I am not a unit study homeschool mom. I simply have to start out by saying that.
When Connor was working towards becoming a Star Scout -- the first rank that requires merit badges -- we ended up doing some almost unit-study things around a couple of the merit badges he needed. That was FUN, it was productive, and I vowed to at least do it again for two of the Citizenship merit badges (Nation and World) with my other scouts.
While I still have to cobble something for Citizenship in the World, the absolute perfect answer for doing Citizenship in the Nation is using Homeschool Legacy.
The folks at Homeschool Legacy have a couple of Eagle Scouts themselves. They homeschooled, and their family is one of those super-cool unit-study ones that I kept dreaming we could be. I quit trying though. Unit studies simply don't work here. Well, until now.
I was intrigued by the idea of these studies, and once I actually saw them, oh, wow.
These studies are fantastic. Especially if you have Boy Scouts or American Heritage Girls. But (I think) these are fabulous studies even if you don't have merit badges to earn. I felt free in this study to not complete all of the AHG merit badge requirements, for instance. If you don't have Boy Scouts, you could do the same with those requirements.
Here is the basic idea: take a merit badge (or badges). Design a thorough unit history or science unit study incorporating most of the merit badge requirements. And by thorough, I mean that there are suggestions for:
- a weekly read-aloud, of GREAT books
- field trips
- books for the kids to read (lots of them)
- weekly devotionals
- activities that don't require obscure, weird supplies
- writing assignments
- family projects
- Did I mention lots of book suggestions?
Not with Homeschool Legacy. There is a list of books for each week of the study, and my approach was to head to the library website and put a hold on every title the library had about two weeks before I planned to need the materials. Once I got everything, I'd pick and choose what to actually use.
Other than a trip to the library, this was very easy to implement. I was stunned by how much information was packed into the study, and I loved how the merit badge requirements (for both the boys and girls) brought out some great activities.
We the People: Getting to Know Your Constitution, as my two younger Boy Scouts both need Citizenship in the Nation (an Eagle-required merit badge). This study is designed for grades 4-12 (all the other studies are for grades 2-12), and I primarily used it with my 6th and 8th graders, though the 10th grader got in on some of it, and the 3rd and 1st graders did a bit here and there too.
We the People is their longest study at eight weeks. Others range from four to seven weeks in length.
Let's just chat about the first week, to explain a bit about how this works. During the entire week, we did the following:
- For the family read-aloud, we read Shay's Rebellion. I knew practically nothing about this at all, and I really thought I had a decent handle on US history. We followed this up with the suggestion of reading some Washington Irving short stories.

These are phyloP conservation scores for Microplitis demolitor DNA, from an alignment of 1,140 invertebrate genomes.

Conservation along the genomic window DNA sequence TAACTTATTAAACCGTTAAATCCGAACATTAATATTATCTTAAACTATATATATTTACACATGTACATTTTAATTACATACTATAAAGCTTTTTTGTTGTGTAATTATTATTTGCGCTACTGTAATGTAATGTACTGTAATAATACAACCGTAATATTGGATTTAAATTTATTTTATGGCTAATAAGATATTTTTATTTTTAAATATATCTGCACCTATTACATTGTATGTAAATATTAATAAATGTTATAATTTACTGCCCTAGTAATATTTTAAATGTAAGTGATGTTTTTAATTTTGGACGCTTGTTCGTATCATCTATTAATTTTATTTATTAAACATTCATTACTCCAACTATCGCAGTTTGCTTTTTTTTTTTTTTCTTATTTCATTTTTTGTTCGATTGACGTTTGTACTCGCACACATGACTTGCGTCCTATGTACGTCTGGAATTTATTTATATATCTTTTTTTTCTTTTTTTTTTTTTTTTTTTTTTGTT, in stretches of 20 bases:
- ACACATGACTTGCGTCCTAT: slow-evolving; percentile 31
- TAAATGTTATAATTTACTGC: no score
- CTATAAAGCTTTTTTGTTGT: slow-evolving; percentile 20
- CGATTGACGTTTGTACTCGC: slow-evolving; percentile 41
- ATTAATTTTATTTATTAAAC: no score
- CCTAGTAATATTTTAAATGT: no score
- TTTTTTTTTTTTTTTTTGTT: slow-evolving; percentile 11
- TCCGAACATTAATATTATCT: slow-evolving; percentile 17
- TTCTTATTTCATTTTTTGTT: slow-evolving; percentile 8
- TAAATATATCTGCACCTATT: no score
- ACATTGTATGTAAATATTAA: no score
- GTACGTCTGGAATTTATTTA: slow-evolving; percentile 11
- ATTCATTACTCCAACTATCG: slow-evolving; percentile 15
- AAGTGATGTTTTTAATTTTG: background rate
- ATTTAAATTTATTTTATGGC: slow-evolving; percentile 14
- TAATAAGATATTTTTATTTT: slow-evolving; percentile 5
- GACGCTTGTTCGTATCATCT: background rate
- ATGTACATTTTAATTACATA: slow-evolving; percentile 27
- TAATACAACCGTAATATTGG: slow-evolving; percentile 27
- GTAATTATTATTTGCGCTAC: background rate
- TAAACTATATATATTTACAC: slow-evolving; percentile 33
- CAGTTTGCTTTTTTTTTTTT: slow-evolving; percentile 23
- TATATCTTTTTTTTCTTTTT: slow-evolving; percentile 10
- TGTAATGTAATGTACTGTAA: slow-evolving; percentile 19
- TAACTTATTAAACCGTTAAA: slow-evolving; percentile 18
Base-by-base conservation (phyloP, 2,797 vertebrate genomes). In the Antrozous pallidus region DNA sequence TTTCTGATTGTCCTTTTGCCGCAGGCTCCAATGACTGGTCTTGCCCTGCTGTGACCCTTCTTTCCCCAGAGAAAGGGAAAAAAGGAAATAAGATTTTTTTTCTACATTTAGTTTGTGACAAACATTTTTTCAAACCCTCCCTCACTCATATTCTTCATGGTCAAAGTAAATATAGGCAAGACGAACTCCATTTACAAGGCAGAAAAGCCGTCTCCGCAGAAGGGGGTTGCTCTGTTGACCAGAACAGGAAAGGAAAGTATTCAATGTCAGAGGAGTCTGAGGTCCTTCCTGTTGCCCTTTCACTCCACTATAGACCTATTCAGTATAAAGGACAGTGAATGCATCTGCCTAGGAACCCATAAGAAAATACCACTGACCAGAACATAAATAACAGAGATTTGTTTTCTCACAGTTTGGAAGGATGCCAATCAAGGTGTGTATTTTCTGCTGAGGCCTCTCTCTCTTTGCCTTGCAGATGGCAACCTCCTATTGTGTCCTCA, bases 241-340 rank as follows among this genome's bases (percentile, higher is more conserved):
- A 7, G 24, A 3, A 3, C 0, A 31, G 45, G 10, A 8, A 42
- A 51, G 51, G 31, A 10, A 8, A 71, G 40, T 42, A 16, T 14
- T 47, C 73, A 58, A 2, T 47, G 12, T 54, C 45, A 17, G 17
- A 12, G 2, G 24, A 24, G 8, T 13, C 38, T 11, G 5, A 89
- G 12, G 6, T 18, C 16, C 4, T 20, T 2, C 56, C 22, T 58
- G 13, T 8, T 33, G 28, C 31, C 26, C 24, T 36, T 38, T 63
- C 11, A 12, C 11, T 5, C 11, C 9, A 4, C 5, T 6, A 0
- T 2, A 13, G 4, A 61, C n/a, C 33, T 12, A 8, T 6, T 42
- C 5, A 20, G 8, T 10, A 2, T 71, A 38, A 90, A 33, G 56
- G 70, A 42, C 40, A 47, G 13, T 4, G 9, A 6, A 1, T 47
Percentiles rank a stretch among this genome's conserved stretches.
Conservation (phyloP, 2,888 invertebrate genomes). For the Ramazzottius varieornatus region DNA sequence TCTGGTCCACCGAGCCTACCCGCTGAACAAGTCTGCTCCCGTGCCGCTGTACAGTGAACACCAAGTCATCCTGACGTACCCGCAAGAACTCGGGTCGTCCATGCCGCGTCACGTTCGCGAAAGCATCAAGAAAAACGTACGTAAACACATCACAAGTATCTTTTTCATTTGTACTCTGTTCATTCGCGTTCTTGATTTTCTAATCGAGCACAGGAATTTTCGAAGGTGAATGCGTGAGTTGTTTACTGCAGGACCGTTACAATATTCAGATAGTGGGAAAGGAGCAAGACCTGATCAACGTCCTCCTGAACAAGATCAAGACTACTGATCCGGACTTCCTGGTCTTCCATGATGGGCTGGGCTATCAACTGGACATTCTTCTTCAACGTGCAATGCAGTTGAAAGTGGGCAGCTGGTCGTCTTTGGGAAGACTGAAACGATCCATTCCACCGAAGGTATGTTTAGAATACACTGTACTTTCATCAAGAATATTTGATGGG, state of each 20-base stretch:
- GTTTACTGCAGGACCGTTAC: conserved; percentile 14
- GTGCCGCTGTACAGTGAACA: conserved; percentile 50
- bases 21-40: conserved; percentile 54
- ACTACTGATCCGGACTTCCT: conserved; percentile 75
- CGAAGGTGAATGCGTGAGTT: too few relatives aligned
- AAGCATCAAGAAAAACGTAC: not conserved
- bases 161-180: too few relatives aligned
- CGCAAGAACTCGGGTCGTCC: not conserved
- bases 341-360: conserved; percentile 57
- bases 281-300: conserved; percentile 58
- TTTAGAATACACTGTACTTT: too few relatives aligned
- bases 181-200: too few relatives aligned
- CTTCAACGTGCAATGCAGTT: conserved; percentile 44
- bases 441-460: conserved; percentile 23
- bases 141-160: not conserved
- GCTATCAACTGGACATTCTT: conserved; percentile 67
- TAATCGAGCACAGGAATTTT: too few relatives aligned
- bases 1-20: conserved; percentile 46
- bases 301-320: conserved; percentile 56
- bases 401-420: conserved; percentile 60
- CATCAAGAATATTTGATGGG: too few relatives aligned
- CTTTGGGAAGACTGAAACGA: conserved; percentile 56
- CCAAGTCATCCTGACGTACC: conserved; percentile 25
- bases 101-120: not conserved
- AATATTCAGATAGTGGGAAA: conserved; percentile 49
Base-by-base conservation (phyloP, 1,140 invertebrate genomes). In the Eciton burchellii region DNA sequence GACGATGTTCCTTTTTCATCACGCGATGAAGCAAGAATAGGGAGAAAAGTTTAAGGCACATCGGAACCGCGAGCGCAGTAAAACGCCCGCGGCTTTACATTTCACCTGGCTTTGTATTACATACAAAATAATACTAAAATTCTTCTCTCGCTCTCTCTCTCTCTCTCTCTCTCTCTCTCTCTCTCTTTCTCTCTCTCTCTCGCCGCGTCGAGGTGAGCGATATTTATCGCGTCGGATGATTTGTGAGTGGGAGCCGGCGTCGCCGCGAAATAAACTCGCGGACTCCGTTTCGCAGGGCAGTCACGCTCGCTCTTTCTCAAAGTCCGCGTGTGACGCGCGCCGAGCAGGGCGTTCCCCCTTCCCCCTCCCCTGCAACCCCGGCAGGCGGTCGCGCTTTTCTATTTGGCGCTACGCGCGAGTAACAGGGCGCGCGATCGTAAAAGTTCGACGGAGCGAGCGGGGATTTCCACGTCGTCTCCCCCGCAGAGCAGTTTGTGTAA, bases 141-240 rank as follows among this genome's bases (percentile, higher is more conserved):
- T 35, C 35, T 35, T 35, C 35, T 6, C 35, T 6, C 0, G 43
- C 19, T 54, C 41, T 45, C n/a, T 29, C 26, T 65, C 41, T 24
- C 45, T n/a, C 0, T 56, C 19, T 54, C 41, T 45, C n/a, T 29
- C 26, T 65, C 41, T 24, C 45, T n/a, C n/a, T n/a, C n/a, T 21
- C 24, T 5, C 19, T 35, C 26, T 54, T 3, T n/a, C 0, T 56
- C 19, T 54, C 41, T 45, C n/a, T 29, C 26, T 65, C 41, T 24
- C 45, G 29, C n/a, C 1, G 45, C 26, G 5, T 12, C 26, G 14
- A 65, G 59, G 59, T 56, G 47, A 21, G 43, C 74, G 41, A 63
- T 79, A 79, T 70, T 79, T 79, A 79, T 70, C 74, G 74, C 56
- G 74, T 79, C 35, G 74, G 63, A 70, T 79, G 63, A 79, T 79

- Individual readings -- with my dyslexic/struggling readers, we tend to do these as read alouds too. The first week focused on biographies, primarily Benjamin Franklin and George Washington. The kids picked from the pile and we read at least one of each.
- Do a family devotion, that focused on some of the words of the Declaration of Independence.
- Start a timeline for this study. I loved that the date range was specified.
- Go over the Declaration of Independence. There was great info in the study, plus we had some books from the library.
- Research on the Articles of Confederation
- Make hoecakes
- Take a virtual tour of Mount Vernon *and* pulling out some pictures from some of my trips to Mount Vernon
What did we think? This is a unit study I can get into, and my kids are loving it too. Lots of read aloud time, which might be too much for some families. The activities were fun, and the merit badge requirements -- while not quite effortless -- were pretty easy to incorporate into the study.
My children are already arguing over which study to do next. Knights and Nobles (working on the Art merit badge) seems to be winning, but they also are quite interested in Native America (working on the Indian Lore merit badge). There is at least one vote for Weather on the Move (the weather merit badge). And personally, I want to do Christmas Comes to America (the music merit badge). At $19.95, I do believe this study was worth the money.
Remember, we are NOT a unit-study family. But this study has been phenomenal.
My dream is that Homeschool Legacy would come out with a study for more of the Eagle-required badges -- Citizenship in the World, Environmental Science, Communications, and Personal Management (though that one, really, I could probably create myself).
To see what my fellow crewmates had to say about various Homeschool Legacy studies, click the banner here: